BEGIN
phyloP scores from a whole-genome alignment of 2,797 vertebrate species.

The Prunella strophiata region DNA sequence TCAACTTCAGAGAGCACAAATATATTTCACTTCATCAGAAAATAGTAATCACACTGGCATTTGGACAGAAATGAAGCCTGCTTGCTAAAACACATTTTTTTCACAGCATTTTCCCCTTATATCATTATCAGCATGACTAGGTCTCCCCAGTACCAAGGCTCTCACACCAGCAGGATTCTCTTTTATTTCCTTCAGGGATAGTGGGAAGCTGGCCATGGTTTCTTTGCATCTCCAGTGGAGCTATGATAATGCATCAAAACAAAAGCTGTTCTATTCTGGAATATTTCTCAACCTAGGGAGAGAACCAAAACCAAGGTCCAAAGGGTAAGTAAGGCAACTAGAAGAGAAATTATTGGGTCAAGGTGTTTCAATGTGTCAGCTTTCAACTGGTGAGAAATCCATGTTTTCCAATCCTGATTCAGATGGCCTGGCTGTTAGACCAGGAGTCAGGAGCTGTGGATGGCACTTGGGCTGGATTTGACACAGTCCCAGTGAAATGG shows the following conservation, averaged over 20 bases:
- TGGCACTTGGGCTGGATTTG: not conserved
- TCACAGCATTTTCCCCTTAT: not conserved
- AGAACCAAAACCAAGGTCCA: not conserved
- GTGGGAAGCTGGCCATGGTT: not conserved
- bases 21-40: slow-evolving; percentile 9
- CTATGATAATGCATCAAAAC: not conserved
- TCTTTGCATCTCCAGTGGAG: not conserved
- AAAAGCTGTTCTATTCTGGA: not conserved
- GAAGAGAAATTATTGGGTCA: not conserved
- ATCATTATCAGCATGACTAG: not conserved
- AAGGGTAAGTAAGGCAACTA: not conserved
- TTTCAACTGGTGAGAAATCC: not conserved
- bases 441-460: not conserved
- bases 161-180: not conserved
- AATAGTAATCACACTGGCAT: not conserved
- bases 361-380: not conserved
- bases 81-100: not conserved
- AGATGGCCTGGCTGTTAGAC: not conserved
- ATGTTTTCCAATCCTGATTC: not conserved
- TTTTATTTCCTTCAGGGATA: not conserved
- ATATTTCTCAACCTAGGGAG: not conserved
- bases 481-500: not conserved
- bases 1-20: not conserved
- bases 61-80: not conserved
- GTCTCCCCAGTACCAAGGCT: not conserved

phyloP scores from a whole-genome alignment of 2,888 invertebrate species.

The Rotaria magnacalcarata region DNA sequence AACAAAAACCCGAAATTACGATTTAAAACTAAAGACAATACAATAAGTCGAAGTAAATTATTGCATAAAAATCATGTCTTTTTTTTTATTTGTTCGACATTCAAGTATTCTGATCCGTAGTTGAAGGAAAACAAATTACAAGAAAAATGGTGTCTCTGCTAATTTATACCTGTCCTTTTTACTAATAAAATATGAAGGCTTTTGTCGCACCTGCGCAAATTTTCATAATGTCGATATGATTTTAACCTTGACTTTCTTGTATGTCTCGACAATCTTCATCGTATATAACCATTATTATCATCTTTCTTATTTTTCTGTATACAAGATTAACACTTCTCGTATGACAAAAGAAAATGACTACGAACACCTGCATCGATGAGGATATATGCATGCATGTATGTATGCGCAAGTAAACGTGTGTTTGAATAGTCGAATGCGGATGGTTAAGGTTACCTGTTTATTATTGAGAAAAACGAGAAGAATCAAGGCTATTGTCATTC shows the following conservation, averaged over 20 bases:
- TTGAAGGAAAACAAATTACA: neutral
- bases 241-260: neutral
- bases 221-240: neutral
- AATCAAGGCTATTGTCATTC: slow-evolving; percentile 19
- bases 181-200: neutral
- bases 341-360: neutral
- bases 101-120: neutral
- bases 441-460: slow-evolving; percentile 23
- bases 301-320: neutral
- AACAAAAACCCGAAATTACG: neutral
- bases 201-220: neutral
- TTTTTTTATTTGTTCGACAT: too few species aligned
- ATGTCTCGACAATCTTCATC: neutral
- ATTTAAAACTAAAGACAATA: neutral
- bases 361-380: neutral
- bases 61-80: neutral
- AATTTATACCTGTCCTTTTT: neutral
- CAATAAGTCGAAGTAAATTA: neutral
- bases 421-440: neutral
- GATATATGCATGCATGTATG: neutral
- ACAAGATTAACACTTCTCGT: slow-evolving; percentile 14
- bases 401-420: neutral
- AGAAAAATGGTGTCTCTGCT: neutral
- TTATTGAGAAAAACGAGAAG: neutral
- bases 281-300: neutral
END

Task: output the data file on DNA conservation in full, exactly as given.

phyloP scores from a whole-genome alignment of 2,797 vertebrate species.

The Prunella strophiata region DNA sequence TCAACTTCAGAGAGCACAAATATATTTCACTTCATCAGAAAATAGTAATCACACTGGCATTTGGACAGAAATGAAGCCTGCTTGCTAAAACACATTTTTTTCACAGCATTTTCCCCTTATATCATTATCAGCATGACTAGGTCTCCCCAGTACCAAGGCTCTCACACCAGCAGGATTCTCTTTTATTTCCTTCAGGGATAGTGGGAAGCTGGCCATGGTTTCTTTGCATCTCCAGTGGAGCTATGATAATGCATCAAAACAAAAGCTGTTCTATTCTGGAATATTTCTCAACCTAGGGAGAGAACCAAAACCAAGGTCCAAAGGGTAAGTAAGGCAACTAGAAGAGAAATTATTGGGTCAAGGTGTTTCAATGTGTCAGCTTTCAACTGGTGAGAAATCCATGTTTTCCAATCCTGATTCAGATGGCCTGGCTGTTAGACCAGGAGTCAGGAGCTGTGGATGGCACTTGGGCTGGATTTGACACAGTCCCAGTGAAATGG shows the following conservation, averaged over 20 bases:
- TGGCACTTGGGCTGGATTTG: not conserved
- TCACAGCATTTTCCCCTTAT: not conserved
- AGAACCAAAACCAAGGTCCA: not conserved
- GTGGGAAGCTGGCCATGGTT: not conserved
- bases 21-40: slow-evolving; percentile 9
- CTATGATAATGCATCAAAAC: not conserved
- TCTTTGCATCTCCAGTGGAG: not conserved
- AAAAGCTGTTCTATTCTGGA: not conserved
- GAAGAGAAATTATTGGGTCA: not conserved
- ATCATTATCAGCATGACTAG: not conserved
- AAGGGTAAGTAAGGCAACTA: not conserved
- TTTCAACTGGTGAGAAATCC: not conserved
- bases 441-460: not conserved
- bases 161-180: not conserved
- AATAGTAATCACACTGGCAT: not conserved
- bases 361-380: not conserved
- bases 81-100: not conserved
- AGATGGCCTGGCTGTTAGAC: not conserved
- ATGTTTTCCAATCCTGATTC: not conserved
- TTTTATTTCCTTCAGGGATA: not conserved
- ATATTTCTCAACCTAGGGAG: not conserved
- bases 481-500: not conserved
- bases 1-20: not conserved
- bases 61-80: not conserved
- GTCTCCCCAGTACCAAGGCT: not conserved

phyloP scores from a whole-genome alignment of 2,888 invertebrate species.

The Rotaria magnacalcarata region DNA sequence AACAAAAACCCGAAATTACGATTTAAAACTAAAGACAATACAATAAGTCGAAGTAAATTATTGCATAAAAATCATGTCTTTTTTTTTATTTGTTCGACATTCAAGTATTCTGATCCGTAGTTGAAGGAAAACAAATTACAAGAAAAATGGTGTCTCTGCTAATTTATACCTGTCCTTTTTACTAATAAAATATGAAGGCTTTTGTCGCACCTGCGCAAATTTTCATAATGTCGATATGATTTTAACCTTGACTTTCTTGTATGTCTCGACAATCTTCATCGTATATAACCATTATTATCATCTTTCTTATTTTTCTGTATACAAGATTAACACTTCTCGTATGACAAAAGAAAATGACTACGAACACCTGCATCGATGAGGATATATGCATGCATGTATGTATGCGCAAGTAAACGTGTGTTTGAATAGTCGAATGCGGATGGTTAAGGTTACCTGTTTATTATTGAGAAAAACGAGAAGAATCAAGGCTATTGTCATTC shows the following conservation, averaged over 20 bases:
- TTGAAGGAAAACAAATTACA: neutral
- bases 241-260: neutral
- bases 221-240: neutral
- AATCAAGGCTATTGTCATTC: slow-evolving; percentile 19
- bases 181-200: neutral
- bases 341-360: neutral
- bases 101-120: neutral
- bases 441-460: slow-evolving; percentile 23
- bases 301-320: neutral
- AACAAAAACCCGAAATTACG: neutral
- bases 201-220: neutral
- TTTTTTTATTTGTTCGACAT: too few species aligned
- ATGTCTCGACAATCTTCATC: neutral
- ATTTAAAACTAAAGACAATA: neutral
- bases 361-380: neutral
- bases 61-80: neutral
- AATTTATACCTGTCCTTTTT: neutral
- CAATAAGTCGAAGTAAATTA: neutral
- bases 421-440: neutral
- GATATATGCATGCATGTATG: neutral
- ACAAGATTAACACTTCTCGT: slow-evolving; percentile 14
- bases 401-420: neutral
- AGAAAAATGGTGTCTCTGCT: neutral
- TTATTGAGAAAAACGAGAAG: neutral
- bases 281-300: neutral